“Discounting is a bigger part of publishing life in the English-speaking world than elsewhere,” he says. “Nobody monkeys around with discounting [in non-English speaking countries], and people are still buying large numbers of books.”
Some companies practice what might be called a hybrid process—retaining rights for a certain period of time before licensing out reprint rights. This method is especially common in the scientific, technical and medical (STM) segment, where translation can be a time- and labor-consuming task, and most readers expect to encounter books and journals in English.
“We try our best to disseminate our content in the original version, in books and journals, but also [through] the licensing business,” says Rainer Justke, director of relationship management and head of rights and licensing at Springer Science+Business Media.
A two-year waiting period for reprint rights ensures the company can sell the original edition internationally, a practice followed by many STM publishers, Justke says. Springer disseminates its original editions with the support of local sales forces in Hong Kong, Tokyo, New Delhi and Seoul.
The sales and distribution process is simpler than for a mass-appeal book like Ripley’s “The Remarkable … Revealed” because there are a fixed number of countries in which Springer can expect strong STM demand. Still, Justke says there are no plans for the company to abandon its licensing model.
“It helps a lot to avoid copyright infringement,” Justke says. “If you are strongly working in Asian countries such as India and China, it is our experience that if you have a reliable license partner there, then the content is not disseminated to others, because they protect what they own.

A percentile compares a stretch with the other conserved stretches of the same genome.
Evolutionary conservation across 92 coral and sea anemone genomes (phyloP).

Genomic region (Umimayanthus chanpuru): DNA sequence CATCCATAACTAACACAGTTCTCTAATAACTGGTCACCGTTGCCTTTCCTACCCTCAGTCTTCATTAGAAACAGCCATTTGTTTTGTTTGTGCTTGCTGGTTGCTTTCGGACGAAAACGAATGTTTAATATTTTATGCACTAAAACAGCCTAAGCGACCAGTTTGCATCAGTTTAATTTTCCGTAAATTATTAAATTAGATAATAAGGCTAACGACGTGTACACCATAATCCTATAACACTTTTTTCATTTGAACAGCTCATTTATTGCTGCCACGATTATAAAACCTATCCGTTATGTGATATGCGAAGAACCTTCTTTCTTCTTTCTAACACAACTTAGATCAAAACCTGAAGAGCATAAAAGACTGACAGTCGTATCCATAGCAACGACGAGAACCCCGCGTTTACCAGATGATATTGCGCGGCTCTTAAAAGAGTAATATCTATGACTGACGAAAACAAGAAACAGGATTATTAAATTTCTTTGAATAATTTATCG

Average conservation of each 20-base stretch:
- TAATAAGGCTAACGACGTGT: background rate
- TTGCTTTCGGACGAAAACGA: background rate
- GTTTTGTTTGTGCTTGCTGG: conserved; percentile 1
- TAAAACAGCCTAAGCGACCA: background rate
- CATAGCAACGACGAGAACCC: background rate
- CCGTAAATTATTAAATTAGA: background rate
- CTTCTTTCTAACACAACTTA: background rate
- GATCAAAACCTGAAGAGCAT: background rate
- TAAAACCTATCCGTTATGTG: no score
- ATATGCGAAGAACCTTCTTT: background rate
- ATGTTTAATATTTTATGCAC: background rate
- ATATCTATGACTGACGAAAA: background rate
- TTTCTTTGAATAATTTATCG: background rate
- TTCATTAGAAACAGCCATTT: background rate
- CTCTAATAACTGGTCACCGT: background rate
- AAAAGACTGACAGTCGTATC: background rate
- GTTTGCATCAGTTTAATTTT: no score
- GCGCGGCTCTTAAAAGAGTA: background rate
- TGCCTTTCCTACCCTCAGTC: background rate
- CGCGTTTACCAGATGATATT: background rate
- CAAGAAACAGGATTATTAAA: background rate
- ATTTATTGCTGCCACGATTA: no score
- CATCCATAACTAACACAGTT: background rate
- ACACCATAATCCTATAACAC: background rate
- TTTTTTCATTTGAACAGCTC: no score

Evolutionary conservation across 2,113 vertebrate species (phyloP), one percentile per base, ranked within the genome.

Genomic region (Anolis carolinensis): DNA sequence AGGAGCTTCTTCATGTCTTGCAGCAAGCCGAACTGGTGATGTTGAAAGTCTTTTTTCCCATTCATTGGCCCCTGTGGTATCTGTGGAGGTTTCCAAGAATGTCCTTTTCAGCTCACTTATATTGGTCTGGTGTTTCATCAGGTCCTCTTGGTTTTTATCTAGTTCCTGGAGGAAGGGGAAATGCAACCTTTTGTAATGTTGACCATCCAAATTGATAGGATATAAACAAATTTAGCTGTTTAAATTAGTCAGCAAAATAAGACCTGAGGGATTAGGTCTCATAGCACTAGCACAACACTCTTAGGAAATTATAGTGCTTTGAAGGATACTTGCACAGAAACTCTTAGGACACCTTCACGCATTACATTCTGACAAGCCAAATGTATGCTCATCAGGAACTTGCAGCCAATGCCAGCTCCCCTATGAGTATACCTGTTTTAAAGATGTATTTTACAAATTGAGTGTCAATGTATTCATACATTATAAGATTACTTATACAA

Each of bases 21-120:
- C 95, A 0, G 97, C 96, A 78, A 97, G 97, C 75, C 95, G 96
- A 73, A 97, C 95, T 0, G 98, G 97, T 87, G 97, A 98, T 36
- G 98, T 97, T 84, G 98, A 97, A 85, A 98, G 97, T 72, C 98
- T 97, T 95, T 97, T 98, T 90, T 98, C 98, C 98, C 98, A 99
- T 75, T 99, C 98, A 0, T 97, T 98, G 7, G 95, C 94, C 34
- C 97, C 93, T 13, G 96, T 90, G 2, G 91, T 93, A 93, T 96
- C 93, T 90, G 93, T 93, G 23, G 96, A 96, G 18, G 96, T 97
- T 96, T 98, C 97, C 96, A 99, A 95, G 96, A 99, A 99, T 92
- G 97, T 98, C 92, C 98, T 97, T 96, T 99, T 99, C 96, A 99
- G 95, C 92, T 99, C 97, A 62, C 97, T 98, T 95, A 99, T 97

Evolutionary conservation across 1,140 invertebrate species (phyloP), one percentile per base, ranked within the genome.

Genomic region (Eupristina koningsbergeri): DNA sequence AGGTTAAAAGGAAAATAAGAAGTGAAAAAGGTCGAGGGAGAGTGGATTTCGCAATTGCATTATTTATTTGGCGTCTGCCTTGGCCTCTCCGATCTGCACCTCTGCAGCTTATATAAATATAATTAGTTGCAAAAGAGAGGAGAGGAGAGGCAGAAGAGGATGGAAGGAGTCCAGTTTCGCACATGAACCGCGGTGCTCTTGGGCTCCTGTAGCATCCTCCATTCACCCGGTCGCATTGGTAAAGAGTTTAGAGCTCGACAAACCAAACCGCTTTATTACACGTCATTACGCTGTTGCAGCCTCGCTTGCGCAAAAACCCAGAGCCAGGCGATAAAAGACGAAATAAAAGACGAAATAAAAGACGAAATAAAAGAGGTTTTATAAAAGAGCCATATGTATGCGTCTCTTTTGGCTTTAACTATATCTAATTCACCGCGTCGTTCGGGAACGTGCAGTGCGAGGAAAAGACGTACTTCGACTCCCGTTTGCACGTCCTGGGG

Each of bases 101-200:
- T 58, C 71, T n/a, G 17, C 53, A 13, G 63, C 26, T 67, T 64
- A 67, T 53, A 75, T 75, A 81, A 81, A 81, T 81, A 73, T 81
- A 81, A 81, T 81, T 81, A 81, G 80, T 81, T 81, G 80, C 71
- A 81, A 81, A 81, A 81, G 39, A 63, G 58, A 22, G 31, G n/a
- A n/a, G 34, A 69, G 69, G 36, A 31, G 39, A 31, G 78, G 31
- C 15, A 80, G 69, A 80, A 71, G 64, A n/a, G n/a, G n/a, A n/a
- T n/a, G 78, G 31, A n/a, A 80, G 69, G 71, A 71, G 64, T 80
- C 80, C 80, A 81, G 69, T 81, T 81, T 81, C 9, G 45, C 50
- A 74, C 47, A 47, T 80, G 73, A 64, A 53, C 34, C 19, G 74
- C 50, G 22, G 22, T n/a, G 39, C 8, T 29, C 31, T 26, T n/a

“Of course we have to trust that the information given is correct,” Justke points out, “but this can happen also in Western countries.”
The main challenge moving forward, Mint agrees, is ensuring accurate tracking and reporting of sales so that publishers—whether receiving royalties from a licensee or a percentage of profits––get paid what they are owed. While acknowledging copyright challenges in countries such as Russia and Korea, he says that legal conventions are being increasingly adhered to, and that, by striking distribution deals, Ripley achieves the same advantage in terms of copyright protection without loss of brand control.
Jorge Pinto Books has had to master the fine art of gauging whether a piracy problem calls for deep discounting in order to undercut illegal trade, or accepting a percentage of loss and hoping sales are sufficiently high—a calculus determined by the book and region. For most U.S.-based companies, the situation calls for utilizing foreign publishers who know their market and have a vested interest in protecting their intellectual property.
Whether a publisher licenses out rights or controls parts of the process themselves, “it comes down to getting the right players,” Deska stresses. And it’s hard to argue with success––the novice publisher has, up to this point, moved about 700,000 copies of the first installment of “The Remarkable … Revealed.”
“It was a little scary for someone just starting out,” Deska recounts, “but it sold out.”